Suit: Georgia prison system allowed inmate to die

The sister of a 50-year-old man who died six weeks before he was to be released from prison said in a federal lawsuit his death could have been prevented if he had been properly treated for an infection that started a week after another prisoner tattooed his arm.

Randall Davison’s sister, Cindy, asked in a federal lawsuit filed Monday in Statesboro for an undetermined amount of money to punish the prison system — specifically Georgia Correctional Health and a physician assistant at the Georgia State Prison at Reidsville — for allegedly doing nothing to save her brother.

Davison developed sepsis and died Feb. 15, 2015, of multiple-organ failure just six weeks before he would have completed a two-year sentence for violating probation for a Fannin County conviction for possession drugs and weapons.

“Mr. Davison died a painful and needless death after repeated and increasingly desperate pleas for medical care went unheeded,” said Sarah Geraghty, an attorney with the Southern Center for Human Rights, which filed the suit. “We call on the Department of Corrections to take a close look at medical care and conditions at Georgia State Prison.”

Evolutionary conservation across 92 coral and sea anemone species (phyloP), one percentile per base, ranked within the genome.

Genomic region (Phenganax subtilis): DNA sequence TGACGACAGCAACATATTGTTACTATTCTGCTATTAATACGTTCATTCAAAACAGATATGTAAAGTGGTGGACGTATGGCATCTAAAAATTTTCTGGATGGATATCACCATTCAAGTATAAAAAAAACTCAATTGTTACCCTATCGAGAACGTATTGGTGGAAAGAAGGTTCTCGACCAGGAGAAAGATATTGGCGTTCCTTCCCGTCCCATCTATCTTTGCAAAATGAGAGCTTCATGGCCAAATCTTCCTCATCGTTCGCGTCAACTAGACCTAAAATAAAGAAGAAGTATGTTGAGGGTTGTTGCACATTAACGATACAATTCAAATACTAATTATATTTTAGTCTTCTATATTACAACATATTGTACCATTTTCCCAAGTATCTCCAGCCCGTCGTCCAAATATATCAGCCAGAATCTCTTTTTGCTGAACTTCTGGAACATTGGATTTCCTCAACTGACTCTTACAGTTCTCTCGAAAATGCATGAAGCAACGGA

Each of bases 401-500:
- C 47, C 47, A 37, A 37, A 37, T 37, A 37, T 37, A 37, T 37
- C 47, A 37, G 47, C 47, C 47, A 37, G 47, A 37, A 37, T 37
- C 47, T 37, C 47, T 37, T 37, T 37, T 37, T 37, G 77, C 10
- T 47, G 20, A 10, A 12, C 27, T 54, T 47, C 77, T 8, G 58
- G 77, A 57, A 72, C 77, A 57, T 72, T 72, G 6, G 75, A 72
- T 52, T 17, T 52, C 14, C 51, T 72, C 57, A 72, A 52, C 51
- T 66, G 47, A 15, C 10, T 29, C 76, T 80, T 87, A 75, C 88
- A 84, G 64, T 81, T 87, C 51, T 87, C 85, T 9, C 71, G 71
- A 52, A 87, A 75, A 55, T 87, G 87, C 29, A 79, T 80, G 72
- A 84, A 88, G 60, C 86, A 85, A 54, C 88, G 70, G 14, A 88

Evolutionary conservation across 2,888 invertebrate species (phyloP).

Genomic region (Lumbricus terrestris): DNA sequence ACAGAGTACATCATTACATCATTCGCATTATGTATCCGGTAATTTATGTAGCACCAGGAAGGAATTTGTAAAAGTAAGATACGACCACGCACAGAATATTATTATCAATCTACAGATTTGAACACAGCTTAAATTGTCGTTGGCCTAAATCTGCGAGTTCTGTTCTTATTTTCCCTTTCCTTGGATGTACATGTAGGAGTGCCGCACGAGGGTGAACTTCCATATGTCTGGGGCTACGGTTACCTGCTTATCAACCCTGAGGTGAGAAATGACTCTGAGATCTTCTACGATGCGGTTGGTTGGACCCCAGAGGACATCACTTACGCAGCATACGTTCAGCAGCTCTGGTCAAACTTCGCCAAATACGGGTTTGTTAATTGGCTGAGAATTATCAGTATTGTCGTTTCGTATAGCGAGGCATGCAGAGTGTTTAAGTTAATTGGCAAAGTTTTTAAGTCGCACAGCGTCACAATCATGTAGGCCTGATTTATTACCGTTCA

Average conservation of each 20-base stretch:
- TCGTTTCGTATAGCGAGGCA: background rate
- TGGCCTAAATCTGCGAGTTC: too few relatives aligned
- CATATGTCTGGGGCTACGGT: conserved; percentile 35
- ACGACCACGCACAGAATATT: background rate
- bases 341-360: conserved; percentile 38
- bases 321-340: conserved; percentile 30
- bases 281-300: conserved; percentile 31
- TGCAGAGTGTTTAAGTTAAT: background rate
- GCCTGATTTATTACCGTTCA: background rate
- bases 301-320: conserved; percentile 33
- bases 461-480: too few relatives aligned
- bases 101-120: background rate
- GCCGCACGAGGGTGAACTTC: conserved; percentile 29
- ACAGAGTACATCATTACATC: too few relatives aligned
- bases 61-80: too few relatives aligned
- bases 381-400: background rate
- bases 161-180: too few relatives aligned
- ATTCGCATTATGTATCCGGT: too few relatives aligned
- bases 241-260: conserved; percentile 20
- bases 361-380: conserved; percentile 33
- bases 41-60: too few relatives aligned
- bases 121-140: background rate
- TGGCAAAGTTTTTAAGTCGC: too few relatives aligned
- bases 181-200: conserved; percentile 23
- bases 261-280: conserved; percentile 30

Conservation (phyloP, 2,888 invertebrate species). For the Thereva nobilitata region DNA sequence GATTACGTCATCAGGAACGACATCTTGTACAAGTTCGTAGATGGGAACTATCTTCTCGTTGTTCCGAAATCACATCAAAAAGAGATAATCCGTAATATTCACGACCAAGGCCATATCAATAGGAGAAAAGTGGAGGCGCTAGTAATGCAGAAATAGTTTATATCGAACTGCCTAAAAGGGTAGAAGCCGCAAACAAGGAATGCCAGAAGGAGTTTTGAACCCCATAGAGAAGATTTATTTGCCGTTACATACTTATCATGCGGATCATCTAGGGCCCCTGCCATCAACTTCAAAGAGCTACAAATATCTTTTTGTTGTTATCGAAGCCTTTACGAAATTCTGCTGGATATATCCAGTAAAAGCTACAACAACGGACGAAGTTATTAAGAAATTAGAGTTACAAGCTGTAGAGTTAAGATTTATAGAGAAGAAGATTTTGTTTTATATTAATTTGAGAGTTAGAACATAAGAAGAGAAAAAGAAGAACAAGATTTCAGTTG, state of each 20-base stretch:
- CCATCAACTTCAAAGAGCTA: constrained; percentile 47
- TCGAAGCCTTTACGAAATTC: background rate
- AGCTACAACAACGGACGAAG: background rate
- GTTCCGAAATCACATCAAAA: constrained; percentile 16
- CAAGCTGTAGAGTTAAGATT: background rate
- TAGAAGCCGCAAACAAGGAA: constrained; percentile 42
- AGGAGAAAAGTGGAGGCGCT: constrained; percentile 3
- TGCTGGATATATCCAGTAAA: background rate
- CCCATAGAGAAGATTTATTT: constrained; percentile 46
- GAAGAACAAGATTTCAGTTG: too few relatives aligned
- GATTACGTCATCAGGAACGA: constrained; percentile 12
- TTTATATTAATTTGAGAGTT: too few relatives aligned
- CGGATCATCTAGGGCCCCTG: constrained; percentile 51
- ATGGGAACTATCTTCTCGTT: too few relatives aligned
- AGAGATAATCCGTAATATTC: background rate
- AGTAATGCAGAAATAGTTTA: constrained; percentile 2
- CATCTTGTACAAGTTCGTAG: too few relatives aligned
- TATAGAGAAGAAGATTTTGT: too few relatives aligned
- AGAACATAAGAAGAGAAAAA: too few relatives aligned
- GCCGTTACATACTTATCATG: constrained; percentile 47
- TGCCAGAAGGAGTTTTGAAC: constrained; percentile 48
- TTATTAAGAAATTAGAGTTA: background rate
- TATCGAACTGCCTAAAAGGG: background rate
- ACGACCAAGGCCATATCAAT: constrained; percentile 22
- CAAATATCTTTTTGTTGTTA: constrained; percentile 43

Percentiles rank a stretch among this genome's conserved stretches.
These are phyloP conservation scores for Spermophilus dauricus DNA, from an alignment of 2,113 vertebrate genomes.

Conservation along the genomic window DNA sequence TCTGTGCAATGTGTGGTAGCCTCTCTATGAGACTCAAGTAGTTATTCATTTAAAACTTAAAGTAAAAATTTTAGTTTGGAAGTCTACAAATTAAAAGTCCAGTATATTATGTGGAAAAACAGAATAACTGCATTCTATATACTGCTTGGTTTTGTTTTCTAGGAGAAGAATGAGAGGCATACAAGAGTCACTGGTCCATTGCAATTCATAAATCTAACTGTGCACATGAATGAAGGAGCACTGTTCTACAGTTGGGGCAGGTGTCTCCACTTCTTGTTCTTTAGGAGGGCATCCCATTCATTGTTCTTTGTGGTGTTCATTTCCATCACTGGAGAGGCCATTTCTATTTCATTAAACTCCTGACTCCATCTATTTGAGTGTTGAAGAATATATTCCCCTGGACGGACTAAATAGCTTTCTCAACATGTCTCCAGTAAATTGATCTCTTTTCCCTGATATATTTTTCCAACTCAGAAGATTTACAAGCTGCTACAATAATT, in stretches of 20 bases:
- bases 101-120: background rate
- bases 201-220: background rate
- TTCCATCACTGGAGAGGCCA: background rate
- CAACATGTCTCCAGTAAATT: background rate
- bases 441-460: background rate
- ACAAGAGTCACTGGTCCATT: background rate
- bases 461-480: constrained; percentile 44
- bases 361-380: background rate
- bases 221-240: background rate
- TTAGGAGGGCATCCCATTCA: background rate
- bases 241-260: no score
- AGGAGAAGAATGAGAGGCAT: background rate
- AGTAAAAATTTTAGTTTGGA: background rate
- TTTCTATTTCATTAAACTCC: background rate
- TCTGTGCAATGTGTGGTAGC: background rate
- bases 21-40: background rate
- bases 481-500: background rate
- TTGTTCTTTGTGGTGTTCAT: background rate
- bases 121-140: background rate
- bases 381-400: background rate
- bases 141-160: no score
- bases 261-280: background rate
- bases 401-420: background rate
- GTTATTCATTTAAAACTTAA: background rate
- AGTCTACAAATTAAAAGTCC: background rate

The Department of Corrections did not respond to an emailed request for comment on Monday.

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Geraghty said Davison is one of 14 inmates at the Georgia State Prison at Reidsville who died between May 1, 2014, and April 30, 2015.

The lawsuit alleges GSP staff showed “disregard and deliberate indifference to Mr. Davison’s serious and life-threatening medical need.”

According to the lawsuit, a week after Davison’s arm was tattooed, the tattoo was discolored and his arm, neck and chest were “beet red.” On Jan. 21, 2015, he was prescribed anti-inflammatory medication instead of an antibiotic, which is usually given to sepsis, according to the suit.

“When infected tattoos are treated early, significant illness and death is rare,” the lawsuit states. “When an infection develops into sepsis and a patient goes into septic shock, the mortality rate is nearly 50 percent.”

Davison complained other times between mid January and mid-February. He was once told “there was ‘nothing they can do’ because there was no health care provider on duty at GSP on the weekend,” the suit said.

“By the time Mr. Davison finally received medical treatment on Jan. 26, 2015, he was already in severe septic shock,” the suit said.

He was admitted into the intensive care unit at Meadows Regional Medical Center in Vidalia on Jan. 26, 2015, and the ICU at Atlanta Medical Center on Feb. 7, 2015. He died eight days later.

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